Serbian Central Bank Vice Governor Markovic Steps Down
Serbian central bank Vice Governor Bojan Markovic became the second National Bank of Serbia official to quit over a law that cuts the bank’s autonomy, risks European Union entry and threatens a $1.3 billion bailout.
Markovic resigned today in Belgrade after lawmakers on Aug. 4 passed a law that hands Parliament control over the central bank and was criticized by the EU, the World Bank and the International Monetary Fund. It “leads to long-term uncertainty” and the central bank’s “professional degradation,” he said in a letter following central bank Governor Dejan Soskic’s departure on Aug. 2.
Serbia, which won EU candidacy status this year, has been ruled since July 27 by a coalition led by former colleagues of Slobodan Milosevic, who took the country into isolation during the Balkan wars of the 1990s. The EU, World Bank and IMF warned against clipping central bank powers by a government that wants to boost spending, stabilize the dinar and cut interest rates.
“We are more concerned about the populist nature of the new coalition government,” Abbas Ameli-Renani, an emerging- market analyst at Royal Bank of Scotland Plc, said in a note today before the Markovic resignation. “This has important implications for Serbia across the board, ranging from the issue of central bank independence, to EU accession talks and a much- needed deal with the IMF.”
Serbia is struggling to avoid a second recession in three years after the economy contracted 0.6 percent in the second quarter, following a 1.3 percent decline in economic activity in the first three-month period of 2012.
The dinar, which fell to a record low last week, was trading 0.2 percent stronger at 118.3461 to the euro at 2:46 p.m. in Belgrade, according to data compiled by Bloomberg.
The law establishes a supervisory body to take an “active role” in monetary decision-making and have the power to “prevent any banks from abusive international-payment operations” and “money laundering” activities.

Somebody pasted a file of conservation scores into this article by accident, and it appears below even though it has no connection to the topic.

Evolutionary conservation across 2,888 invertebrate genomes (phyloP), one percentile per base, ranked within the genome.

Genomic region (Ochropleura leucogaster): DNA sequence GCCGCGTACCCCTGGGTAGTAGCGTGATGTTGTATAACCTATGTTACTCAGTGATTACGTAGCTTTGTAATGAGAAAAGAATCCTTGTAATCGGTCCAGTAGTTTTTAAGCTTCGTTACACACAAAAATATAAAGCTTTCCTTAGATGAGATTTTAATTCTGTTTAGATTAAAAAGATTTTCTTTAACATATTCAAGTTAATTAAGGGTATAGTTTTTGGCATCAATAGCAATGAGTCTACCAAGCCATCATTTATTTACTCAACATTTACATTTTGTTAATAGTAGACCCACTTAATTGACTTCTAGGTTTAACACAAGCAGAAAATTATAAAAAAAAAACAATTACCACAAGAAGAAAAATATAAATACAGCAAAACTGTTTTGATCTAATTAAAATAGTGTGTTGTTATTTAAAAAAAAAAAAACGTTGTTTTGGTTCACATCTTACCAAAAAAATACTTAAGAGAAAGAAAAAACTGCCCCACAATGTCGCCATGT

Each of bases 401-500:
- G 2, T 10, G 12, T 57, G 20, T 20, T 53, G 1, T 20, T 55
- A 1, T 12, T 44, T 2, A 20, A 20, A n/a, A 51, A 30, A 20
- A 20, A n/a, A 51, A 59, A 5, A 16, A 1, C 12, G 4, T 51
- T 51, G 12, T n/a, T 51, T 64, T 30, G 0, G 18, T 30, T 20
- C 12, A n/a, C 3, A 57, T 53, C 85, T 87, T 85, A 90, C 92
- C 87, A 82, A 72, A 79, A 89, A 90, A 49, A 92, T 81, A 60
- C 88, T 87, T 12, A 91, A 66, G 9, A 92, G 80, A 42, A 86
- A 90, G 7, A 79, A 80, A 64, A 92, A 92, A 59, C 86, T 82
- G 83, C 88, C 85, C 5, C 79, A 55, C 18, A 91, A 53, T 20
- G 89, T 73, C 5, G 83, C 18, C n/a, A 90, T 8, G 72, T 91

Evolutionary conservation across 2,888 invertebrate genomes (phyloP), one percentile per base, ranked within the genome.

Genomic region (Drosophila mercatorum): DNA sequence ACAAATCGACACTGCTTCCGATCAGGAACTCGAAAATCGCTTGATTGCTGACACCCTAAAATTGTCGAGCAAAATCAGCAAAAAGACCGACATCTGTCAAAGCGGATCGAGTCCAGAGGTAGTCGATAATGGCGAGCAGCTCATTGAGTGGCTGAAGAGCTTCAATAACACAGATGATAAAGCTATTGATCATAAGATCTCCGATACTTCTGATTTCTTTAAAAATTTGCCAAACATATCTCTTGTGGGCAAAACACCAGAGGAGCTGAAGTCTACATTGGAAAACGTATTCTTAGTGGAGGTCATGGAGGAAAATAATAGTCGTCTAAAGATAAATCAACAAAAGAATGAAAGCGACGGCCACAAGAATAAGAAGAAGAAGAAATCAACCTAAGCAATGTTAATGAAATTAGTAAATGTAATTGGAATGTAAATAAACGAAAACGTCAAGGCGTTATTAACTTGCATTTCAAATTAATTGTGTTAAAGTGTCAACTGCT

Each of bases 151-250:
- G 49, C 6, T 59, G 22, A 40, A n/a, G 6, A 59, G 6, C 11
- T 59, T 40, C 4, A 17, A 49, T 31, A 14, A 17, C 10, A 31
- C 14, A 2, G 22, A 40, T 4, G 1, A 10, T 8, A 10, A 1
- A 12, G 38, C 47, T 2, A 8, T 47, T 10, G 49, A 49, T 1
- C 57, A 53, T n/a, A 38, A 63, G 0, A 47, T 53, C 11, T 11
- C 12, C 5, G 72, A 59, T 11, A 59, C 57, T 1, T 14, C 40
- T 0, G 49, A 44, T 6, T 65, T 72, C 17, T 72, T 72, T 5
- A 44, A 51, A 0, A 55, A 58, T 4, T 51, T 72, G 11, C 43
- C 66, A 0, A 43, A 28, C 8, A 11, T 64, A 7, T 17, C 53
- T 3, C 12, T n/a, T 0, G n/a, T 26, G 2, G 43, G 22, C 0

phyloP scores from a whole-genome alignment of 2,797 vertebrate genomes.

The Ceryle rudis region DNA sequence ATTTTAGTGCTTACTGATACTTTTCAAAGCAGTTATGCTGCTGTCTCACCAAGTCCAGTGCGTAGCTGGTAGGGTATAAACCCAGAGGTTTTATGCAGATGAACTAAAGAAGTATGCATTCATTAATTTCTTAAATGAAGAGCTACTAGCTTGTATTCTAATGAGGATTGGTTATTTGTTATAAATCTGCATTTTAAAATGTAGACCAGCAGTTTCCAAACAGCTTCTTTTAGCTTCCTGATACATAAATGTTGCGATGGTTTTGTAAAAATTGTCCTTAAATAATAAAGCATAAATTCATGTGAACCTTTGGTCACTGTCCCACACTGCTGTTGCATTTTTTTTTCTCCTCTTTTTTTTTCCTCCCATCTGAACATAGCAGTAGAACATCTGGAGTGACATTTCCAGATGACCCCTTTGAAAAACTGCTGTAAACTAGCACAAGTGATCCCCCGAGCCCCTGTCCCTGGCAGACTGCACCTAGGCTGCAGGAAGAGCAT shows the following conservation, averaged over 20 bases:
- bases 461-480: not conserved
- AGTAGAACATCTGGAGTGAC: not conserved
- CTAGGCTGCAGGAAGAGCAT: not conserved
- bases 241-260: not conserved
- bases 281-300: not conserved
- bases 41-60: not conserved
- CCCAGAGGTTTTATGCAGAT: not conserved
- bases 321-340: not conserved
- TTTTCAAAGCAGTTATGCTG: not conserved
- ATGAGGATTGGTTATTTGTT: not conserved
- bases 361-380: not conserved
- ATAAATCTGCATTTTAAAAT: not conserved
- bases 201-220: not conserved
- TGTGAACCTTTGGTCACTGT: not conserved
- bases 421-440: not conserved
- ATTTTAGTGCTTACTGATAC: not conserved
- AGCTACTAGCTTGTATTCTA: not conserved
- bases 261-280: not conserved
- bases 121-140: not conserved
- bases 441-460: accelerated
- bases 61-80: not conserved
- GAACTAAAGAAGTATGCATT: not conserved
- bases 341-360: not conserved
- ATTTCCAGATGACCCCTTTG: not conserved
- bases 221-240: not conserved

“It will jeopardize the credibility of monetary policy in Serbia in the long run, even if the most competent people were in charge, because there will always be doubt that in a week an entirely different monetary policy will be put in place,” Markovic said in the letter read to the parliamentary speaker. Giving in to pressure from “some business or state entities” would “make pointless the efficiency of monetary policy and lead to concrete, long-term cost for the Serbian state and its people.”
Lawmakers appointed Jorgovanka Tabakovic, vice president of the ruling Progressive Party, to the top post. Speaking to reporters today before the 131-34 parliamentary vote confirming her, Tabakovic said that whether an Aug. 9 rate-setting meeting takes place as scheduled depends on how fast she takes over. She also said the IMF “is welcome” in Serbia as the nation may “need a loan agreement.”
“We will talk with the IMF and we must make sure that the outcome of those talks, the measures agreed to, in no way imply negative consequences for the people,” Branko Ruzic, a spokesman for the Socialist Party, said in an interview.
Tabakovic and President Tomislav Nikolic were members of the Serbian Radical Party between 1991 and 2008, which ruled together with Milosevic’s Socialists and led the country through bouts of hyper-inflation and currency devaluation.
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